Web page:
When a tool is hot like this, we like to keep a close eye on it with Stack News. These are the 9 best posts we found on Kubernetes last month.
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Typically, building Docker images requires root access to the underlying hardware. This has historically caused major headaches for developers wanting to build container images in environments like Kubernetes. Kaniko is an open source tool released by Google that solves this pain point.
If you already have some experience with Docker and microservices, but haven't taken the plunge into the Kubernetes world yet, this one is for you. It's an excellent tutorial that starts with building a small microservice architecture on your local machine and gradually scales up to deploying your first Kubernetes cluster.
Whether you just learned how to deploy a Kubernetes cluster, or you've already been using it in production for a while, it's a good idea to make sure security is tight. The authors have saved you the pain of learning about Kubernetes security flaws the hard way with this guide.
Several members of the Kubernetes team recently hopped on Reddit to do an AMA. If you've had a burning question about Kubernetes, there's a good chance it's answered here.
Hasura is a Kubernetes platform as a service, so it's safe to say their engineers know a thing or two about running Kubernetes in production and the issues that come along with it. Recently, they encountered an issue that was causing delayed API responses and "connection refused" errors. In this post they describe how they debugged what was ultimately a TCP socket leak.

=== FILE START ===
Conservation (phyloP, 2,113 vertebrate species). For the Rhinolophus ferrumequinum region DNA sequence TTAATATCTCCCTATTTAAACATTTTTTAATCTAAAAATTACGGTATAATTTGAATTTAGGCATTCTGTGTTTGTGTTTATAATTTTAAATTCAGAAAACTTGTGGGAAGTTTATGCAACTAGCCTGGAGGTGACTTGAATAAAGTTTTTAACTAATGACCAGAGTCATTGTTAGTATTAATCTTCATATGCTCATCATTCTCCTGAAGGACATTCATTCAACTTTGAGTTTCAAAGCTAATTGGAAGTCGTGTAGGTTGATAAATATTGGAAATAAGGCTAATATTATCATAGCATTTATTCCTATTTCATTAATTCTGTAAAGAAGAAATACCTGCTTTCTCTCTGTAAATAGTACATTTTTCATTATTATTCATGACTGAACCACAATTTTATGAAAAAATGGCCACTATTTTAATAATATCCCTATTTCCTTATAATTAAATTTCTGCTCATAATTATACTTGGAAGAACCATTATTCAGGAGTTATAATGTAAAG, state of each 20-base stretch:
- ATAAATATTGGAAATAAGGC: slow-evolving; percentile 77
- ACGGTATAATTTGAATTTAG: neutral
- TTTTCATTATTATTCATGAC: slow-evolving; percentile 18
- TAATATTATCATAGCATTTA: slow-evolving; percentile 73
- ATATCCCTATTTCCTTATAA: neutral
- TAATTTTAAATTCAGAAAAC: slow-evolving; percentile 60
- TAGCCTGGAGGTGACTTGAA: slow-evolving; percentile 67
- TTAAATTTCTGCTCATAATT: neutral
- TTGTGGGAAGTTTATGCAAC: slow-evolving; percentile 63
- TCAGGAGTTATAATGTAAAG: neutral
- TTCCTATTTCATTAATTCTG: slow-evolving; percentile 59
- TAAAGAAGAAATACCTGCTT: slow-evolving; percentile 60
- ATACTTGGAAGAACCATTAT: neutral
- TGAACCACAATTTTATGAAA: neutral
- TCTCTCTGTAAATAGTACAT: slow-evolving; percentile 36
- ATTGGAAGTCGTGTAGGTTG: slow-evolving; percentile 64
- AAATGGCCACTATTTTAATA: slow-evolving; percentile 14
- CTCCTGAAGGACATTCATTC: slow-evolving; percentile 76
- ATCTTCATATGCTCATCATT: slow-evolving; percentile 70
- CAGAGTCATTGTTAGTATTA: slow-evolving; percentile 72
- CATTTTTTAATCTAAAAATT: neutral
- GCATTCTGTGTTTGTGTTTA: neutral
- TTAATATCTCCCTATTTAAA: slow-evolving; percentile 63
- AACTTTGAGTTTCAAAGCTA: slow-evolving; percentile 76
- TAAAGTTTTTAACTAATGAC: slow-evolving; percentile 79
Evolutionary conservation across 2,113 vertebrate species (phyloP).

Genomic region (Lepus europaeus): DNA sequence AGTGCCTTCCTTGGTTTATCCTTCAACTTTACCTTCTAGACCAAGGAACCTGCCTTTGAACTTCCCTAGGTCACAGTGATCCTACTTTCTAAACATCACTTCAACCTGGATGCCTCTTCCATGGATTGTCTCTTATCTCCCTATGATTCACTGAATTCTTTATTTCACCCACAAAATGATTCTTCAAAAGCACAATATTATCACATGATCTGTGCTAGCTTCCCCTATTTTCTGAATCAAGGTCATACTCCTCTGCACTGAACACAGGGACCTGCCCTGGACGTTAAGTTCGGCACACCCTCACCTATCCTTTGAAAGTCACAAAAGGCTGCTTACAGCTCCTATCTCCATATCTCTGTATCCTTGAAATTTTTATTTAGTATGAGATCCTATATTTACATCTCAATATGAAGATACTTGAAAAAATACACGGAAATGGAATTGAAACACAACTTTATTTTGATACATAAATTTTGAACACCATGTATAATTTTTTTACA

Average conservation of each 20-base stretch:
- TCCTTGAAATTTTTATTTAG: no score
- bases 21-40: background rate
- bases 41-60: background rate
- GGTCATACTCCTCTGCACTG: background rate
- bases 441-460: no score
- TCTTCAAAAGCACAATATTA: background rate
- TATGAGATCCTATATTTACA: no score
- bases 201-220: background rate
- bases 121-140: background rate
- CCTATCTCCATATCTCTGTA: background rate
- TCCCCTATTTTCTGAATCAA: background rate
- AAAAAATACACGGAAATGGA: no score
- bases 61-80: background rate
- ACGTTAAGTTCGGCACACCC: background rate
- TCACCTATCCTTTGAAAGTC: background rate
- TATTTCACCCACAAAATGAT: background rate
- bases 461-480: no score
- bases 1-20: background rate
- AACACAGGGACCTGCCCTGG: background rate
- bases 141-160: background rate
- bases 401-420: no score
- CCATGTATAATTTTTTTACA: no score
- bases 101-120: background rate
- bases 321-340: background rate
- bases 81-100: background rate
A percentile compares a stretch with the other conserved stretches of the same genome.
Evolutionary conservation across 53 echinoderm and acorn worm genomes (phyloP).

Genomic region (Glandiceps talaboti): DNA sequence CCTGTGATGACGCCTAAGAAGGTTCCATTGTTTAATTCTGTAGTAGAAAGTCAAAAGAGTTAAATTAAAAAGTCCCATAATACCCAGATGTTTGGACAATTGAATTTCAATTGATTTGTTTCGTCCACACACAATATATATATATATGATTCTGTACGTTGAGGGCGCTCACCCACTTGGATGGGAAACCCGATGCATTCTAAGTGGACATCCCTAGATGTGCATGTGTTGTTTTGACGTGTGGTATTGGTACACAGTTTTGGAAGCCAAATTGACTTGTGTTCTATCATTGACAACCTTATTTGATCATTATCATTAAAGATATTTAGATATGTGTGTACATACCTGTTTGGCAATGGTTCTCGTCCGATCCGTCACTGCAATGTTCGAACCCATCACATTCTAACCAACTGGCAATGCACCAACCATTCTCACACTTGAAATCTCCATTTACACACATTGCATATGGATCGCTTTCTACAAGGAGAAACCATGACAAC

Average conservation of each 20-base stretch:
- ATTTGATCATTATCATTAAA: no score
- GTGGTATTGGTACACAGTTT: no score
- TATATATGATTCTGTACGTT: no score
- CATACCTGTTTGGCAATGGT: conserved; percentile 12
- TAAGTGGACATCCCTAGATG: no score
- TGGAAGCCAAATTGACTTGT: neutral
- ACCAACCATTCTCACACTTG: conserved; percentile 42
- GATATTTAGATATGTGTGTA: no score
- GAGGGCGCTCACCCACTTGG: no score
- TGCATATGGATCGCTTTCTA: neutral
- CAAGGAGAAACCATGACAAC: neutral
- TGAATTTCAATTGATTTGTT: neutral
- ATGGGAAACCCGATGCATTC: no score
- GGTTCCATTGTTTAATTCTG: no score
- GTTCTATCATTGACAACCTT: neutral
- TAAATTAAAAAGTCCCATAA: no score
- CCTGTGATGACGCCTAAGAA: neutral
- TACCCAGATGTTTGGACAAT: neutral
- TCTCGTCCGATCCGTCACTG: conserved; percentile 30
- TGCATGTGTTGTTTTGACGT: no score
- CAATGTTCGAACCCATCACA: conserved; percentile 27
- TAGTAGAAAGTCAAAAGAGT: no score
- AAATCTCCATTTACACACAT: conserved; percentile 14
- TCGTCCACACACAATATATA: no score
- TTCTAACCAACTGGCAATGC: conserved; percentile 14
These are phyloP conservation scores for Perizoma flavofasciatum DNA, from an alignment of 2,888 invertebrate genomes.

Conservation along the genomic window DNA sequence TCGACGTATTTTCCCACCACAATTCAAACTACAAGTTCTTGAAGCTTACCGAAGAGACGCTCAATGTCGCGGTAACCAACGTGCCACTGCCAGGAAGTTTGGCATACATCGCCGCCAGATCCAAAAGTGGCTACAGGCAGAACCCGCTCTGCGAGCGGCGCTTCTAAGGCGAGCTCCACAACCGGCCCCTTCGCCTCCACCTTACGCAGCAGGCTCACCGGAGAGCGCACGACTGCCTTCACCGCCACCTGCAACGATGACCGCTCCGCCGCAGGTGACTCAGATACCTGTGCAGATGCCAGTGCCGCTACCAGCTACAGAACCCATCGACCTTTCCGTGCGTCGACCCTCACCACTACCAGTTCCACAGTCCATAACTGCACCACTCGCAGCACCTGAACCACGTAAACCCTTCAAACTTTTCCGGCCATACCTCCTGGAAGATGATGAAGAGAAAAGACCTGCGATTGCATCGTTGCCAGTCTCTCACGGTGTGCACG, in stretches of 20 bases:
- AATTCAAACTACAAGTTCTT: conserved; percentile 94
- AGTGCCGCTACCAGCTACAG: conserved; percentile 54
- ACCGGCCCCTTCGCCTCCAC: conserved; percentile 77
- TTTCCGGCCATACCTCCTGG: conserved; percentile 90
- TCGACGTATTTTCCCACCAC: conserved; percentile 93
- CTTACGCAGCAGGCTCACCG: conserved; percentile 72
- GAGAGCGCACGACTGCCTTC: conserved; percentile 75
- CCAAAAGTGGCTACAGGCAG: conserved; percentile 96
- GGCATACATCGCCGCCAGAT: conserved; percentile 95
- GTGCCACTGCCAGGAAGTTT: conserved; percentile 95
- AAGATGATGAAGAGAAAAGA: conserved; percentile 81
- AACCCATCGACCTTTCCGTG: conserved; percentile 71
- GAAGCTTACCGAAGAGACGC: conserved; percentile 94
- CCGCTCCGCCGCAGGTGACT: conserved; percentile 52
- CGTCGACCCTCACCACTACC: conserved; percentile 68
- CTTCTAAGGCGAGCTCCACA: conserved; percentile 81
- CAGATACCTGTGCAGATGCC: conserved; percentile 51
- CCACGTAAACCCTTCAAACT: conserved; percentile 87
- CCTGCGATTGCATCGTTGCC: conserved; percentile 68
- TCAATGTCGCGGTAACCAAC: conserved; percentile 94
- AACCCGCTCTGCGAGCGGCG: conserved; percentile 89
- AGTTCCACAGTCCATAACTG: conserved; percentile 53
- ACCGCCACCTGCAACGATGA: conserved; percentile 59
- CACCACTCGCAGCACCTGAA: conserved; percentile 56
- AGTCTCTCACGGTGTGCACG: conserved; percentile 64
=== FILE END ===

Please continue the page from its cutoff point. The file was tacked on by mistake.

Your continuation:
The makers of the most popular continuous integration tool on StackShare, Jenkins released their CI/CD solution for Kubernetes last month. Jenkins X greatly simplifies the DevOps process for cloud applications running on Kubernetes.
The beauty of Kubernetes is the ability to spin up machines running your application in seconds - and bring them down just as quickly. But where does a persistent datastore fit into this picture? The engineers behind CockroachDB have the answer.
Massively popular open source projects like Kubernetes are one reason the world will never run out of startup ideas. According to Techcrunch, $4 billion has been invested into startups based around Kubernetes and its CNCF bretheren. It doesn't seem to be slowing down, so if you have a great idea for a Kubernetes startup, now might be the time.
One of the startups involved in the rush of Kubernetes investment is CoreOS, who was acquired for $250M by Red Hat earlier this year. This month they released their open source toolkit for Kubernetes native applications, the Operator Framework.
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